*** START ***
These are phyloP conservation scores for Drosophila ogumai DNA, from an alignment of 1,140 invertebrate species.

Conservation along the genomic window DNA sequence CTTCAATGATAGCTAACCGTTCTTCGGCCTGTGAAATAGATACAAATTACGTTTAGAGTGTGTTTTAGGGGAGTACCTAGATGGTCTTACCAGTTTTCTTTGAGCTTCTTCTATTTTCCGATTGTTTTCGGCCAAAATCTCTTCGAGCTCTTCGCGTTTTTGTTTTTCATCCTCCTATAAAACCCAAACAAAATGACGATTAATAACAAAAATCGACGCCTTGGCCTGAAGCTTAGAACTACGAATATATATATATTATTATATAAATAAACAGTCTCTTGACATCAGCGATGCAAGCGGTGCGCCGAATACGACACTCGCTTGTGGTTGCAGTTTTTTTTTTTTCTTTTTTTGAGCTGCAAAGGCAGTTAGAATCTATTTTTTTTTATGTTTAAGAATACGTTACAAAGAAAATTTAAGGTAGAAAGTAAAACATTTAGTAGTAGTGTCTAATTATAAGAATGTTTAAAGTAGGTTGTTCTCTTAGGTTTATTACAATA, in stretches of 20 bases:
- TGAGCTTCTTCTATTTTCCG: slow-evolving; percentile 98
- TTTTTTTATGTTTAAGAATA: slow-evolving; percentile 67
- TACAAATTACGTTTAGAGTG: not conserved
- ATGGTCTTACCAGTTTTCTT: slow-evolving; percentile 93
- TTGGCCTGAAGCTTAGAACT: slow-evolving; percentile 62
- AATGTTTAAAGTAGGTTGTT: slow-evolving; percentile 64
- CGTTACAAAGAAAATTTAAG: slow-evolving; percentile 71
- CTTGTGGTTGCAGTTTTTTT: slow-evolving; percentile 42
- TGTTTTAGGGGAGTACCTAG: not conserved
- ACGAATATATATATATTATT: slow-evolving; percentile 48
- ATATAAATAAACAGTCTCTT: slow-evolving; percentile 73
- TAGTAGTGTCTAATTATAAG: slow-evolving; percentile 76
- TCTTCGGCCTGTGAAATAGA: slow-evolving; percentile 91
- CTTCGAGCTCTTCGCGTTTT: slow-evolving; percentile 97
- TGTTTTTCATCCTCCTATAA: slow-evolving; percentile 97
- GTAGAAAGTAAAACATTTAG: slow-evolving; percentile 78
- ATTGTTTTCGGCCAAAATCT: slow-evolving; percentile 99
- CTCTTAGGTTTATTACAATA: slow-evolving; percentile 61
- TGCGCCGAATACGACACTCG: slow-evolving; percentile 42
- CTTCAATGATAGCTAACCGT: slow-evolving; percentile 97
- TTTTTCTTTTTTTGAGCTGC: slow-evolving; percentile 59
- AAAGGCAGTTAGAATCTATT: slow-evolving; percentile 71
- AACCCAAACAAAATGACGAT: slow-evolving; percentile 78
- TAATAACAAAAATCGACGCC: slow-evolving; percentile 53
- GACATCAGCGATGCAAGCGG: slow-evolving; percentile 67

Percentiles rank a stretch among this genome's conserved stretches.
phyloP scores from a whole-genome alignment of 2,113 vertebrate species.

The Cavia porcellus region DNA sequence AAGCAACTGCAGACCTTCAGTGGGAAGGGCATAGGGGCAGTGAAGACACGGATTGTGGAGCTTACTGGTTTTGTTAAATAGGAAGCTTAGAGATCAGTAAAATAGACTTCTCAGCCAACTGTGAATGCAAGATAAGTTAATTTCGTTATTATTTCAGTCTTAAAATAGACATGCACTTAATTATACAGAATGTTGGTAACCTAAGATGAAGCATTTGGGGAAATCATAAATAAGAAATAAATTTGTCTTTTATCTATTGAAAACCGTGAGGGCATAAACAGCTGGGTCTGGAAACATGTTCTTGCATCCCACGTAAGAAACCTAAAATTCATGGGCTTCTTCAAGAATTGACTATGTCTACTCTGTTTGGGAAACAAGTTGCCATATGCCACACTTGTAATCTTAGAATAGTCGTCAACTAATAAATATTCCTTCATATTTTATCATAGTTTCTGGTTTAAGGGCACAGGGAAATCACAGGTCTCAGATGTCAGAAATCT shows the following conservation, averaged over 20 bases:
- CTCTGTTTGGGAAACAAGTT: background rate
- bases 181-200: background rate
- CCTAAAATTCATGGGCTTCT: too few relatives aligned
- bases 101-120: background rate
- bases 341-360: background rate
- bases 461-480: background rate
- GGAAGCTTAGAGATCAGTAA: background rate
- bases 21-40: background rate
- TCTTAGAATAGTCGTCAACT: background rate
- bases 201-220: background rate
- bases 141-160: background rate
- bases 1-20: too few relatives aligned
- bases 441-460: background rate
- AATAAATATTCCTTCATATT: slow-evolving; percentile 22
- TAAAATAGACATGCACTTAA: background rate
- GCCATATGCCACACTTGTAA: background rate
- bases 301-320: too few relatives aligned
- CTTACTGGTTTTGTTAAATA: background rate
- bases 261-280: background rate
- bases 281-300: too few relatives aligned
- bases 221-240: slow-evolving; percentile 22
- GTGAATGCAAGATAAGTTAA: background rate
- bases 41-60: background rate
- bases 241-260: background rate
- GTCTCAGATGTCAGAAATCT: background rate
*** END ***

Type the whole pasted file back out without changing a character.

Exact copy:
These are phyloP conservation scores for Drosophila ogumai DNA, from an alignment of 1,140 invertebrate species.

Conservation along the genomic window DNA sequence CTTCAATGATAGCTAACCGTTCTTCGGCCTGTGAAATAGATACAAATTACGTTTAGAGTGTGTTTTAGGGGAGTACCTAGATGGTCTTACCAGTTTTCTTTGAGCTTCTTCTATTTTCCGATTGTTTTCGGCCAAAATCTCTTCGAGCTCTTCGCGTTTTTGTTTTTCATCCTCCTATAAAACCCAAACAAAATGACGATTAATAACAAAAATCGACGCCTTGGCCTGAAGCTTAGAACTACGAATATATATATATTATTATATAAATAAACAGTCTCTTGACATCAGCGATGCAAGCGGTGCGCCGAATACGACACTCGCTTGTGGTTGCAGTTTTTTTTTTTTCTTTTTTTGAGCTGCAAAGGCAGTTAGAATCTATTTTTTTTTATGTTTAAGAATACGTTACAAAGAAAATTTAAGGTAGAAAGTAAAACATTTAGTAGTAGTGTCTAATTATAAGAATGTTTAAAGTAGGTTGTTCTCTTAGGTTTATTACAATA, in stretches of 20 bases:
- TGAGCTTCTTCTATTTTCCG: slow-evolving; percentile 98
- TTTTTTTATGTTTAAGAATA: slow-evolving; percentile 67
- TACAAATTACGTTTAGAGTG: not conserved
- ATGGTCTTACCAGTTTTCTT: slow-evolving; percentile 93
- TTGGCCTGAAGCTTAGAACT: slow-evolving; percentile 62
- AATGTTTAAAGTAGGTTGTT: slow-evolving; percentile 64
- CGTTACAAAGAAAATTTAAG: slow-evolving; percentile 71
- CTTGTGGTTGCAGTTTTTTT: slow-evolving; percentile 42
- TGTTTTAGGGGAGTACCTAG: not conserved
- ACGAATATATATATATTATT: slow-evolving; percentile 48
- ATATAAATAAACAGTCTCTT: slow-evolving; percentile 73
- TAGTAGTGTCTAATTATAAG: slow-evolving; percentile 76
- TCTTCGGCCTGTGAAATAGA: slow-evolving; percentile 91
- CTTCGAGCTCTTCGCGTTTT: slow-evolving; percentile 97
- TGTTTTTCATCCTCCTATAA: slow-evolving; percentile 97
- GTAGAAAGTAAAACATTTAG: slow-evolving; percentile 78
- ATTGTTTTCGGCCAAAATCT: slow-evolving; percentile 99
- CTCTTAGGTTTATTACAATA: slow-evolving; percentile 61
- TGCGCCGAATACGACACTCG: slow-evolving; percentile 42
- CTTCAATGATAGCTAACCGT: slow-evolving; percentile 97
- TTTTTCTTTTTTTGAGCTGC: slow-evolving; percentile 59
- AAAGGCAGTTAGAATCTATT: slow-evolving; percentile 71
- AACCCAAACAAAATGACGAT: slow-evolving; percentile 78
- TAATAACAAAAATCGACGCC: slow-evolving; percentile 53
- GACATCAGCGATGCAAGCGG: slow-evolving; percentile 67

Percentiles rank a stretch among this genome's conserved stretches.
phyloP scores from a whole-genome alignment of 2,113 vertebrate species.

The Cavia porcellus region DNA sequence AAGCAACTGCAGACCTTCAGTGGGAAGGGCATAGGGGCAGTGAAGACACGGATTGTGGAGCTTACTGGTTTTGTTAAATAGGAAGCTTAGAGATCAGTAAAATAGACTTCTCAGCCAACTGTGAATGCAAGATAAGTTAATTTCGTTATTATTTCAGTCTTAAAATAGACATGCACTTAATTATACAGAATGTTGGTAACCTAAGATGAAGCATTTGGGGAAATCATAAATAAGAAATAAATTTGTCTTTTATCTATTGAAAACCGTGAGGGCATAAACAGCTGGGTCTGGAAACATGTTCTTGCATCCCACGTAAGAAACCTAAAATTCATGGGCTTCTTCAAGAATTGACTATGTCTACTCTGTTTGGGAAACAAGTTGCCATATGCCACACTTGTAATCTTAGAATAGTCGTCAACTAATAAATATTCCTTCATATTTTATCATAGTTTCTGGTTTAAGGGCACAGGGAAATCACAGGTCTCAGATGTCAGAAATCT shows the following conservation, averaged over 20 bases:
- CTCTGTTTGGGAAACAAGTT: background rate
- bases 181-200: background rate
- CCTAAAATTCATGGGCTTCT: too few relatives aligned
- bases 101-120: background rate
- bases 341-360: background rate
- bases 461-480: background rate
- GGAAGCTTAGAGATCAGTAA: background rate
- bases 21-40: background rate
- TCTTAGAATAGTCGTCAACT: background rate
- bases 201-220: background rate
- bases 141-160: background rate
- bases 1-20: too few relatives aligned
- bases 441-460: background rate
- AATAAATATTCCTTCATATT: slow-evolving; percentile 22
- TAAAATAGACATGCACTTAA: background rate
- GCCATATGCCACACTTGTAA: background rate
- bases 301-320: too few relatives aligned
- CTTACTGGTTTTGTTAAATA: background rate
- bases 261-280: background rate
- bases 281-300: too few relatives aligned
- bases 221-240: slow-evolving; percentile 22
- GTGAATGCAAGATAAGTTAA: background rate
- bases 41-60: background rate
- bases 241-260: background rate
- GTCTCAGATGTCAGAAATCT: background rate